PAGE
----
Rehab Patients With Strong Social Support Are Likely To Spend Less Time As An Inpatient Than Those Who Don’t

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The University of Texas Medical Branch at Galveston did a recent study that showed that patience that have strong social support from friends and family spend less time in an inpatient rehabilitation facility than those that don’t. The study is currently available in the Archives of Physical Medicine and Rehabilitation.

According to the lead author Zakkoyya Lewis, a doctoral student in UTMB’s department of rehabilitation sciences, “When someone does not have the social support of family and friends, they take longer to return home to the community. We believe that support from loved ones may lead to better recovery and better quality of life.” She adds, “Our study is one of the first to look at how level of social support impacts how long patients need to spend in a rehab facility.”

Following certain injuries or surgeries such as a lower body joint replacement or fracture or when recovering following a stroke patients are often sent to an impatient rehabilitation facility (IRF) before returning home.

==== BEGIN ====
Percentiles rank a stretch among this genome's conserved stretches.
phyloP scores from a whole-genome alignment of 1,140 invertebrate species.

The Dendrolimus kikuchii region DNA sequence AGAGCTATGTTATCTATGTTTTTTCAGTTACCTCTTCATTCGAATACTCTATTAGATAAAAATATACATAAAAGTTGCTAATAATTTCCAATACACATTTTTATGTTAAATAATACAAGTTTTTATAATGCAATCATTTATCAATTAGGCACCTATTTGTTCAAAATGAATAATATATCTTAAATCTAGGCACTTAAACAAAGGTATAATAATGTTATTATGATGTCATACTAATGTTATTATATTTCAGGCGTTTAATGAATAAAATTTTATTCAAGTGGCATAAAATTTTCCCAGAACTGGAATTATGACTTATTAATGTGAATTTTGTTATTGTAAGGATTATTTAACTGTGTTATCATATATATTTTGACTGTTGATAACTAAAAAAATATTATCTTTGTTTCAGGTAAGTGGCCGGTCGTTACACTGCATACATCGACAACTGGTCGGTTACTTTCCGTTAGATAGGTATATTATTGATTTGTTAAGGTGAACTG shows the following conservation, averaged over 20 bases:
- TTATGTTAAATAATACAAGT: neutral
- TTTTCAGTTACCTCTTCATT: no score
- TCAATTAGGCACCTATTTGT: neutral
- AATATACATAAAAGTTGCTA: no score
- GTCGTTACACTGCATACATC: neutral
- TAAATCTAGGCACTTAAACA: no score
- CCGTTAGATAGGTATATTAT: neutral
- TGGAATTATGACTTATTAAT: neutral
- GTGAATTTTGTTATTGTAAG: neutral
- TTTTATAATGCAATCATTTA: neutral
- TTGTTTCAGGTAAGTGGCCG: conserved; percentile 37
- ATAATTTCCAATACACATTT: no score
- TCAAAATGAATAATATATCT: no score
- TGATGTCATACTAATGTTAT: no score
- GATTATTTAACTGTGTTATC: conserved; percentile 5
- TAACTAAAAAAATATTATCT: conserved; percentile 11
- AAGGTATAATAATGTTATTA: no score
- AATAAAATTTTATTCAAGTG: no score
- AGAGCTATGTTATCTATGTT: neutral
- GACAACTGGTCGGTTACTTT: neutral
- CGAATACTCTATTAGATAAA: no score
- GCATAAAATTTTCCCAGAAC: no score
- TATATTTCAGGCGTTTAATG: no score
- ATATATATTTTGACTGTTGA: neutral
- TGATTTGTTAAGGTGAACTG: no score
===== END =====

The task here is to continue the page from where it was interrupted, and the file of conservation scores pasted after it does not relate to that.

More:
Medicare agrees to cover a certain number of days for the patients to keep staying in a rehabilitation facility under the current Medicare payment system, depending on the situation of the patient’s health. While still providing quality care, there is a financial incentive for facilities to release a patient earlier than his or her projected length of stay. However, there are some little information about variables such as patients’ home life or support system that impact expected lengths of stay which may affect discharge planning decisions and how well the patient does when they return home.

The researchers compared the amount of time that Medicare determined patients would actually need to spend in rehab with their actual length of stay for 119,439 Medicare beneficiaries who spent time in a rehabilitation facility in 2012 and they also analyzed social support based on information that the patients provided.

Compared to the patients who have low or no social support influences, the study showed that having a strong social support influences how long  patients stay in the rehab center.  Those with little social support were more likely to need extra time than predicted by Medicare.

“Our findings provide new information to the growing body of evidence that inpatient rehabilitation experiences can be substantially impacted by a patient’s level of social support,” said coauthor Catherine Cooper Hay, a doctoral student in UTMB’s department of rehabilitation sciences.

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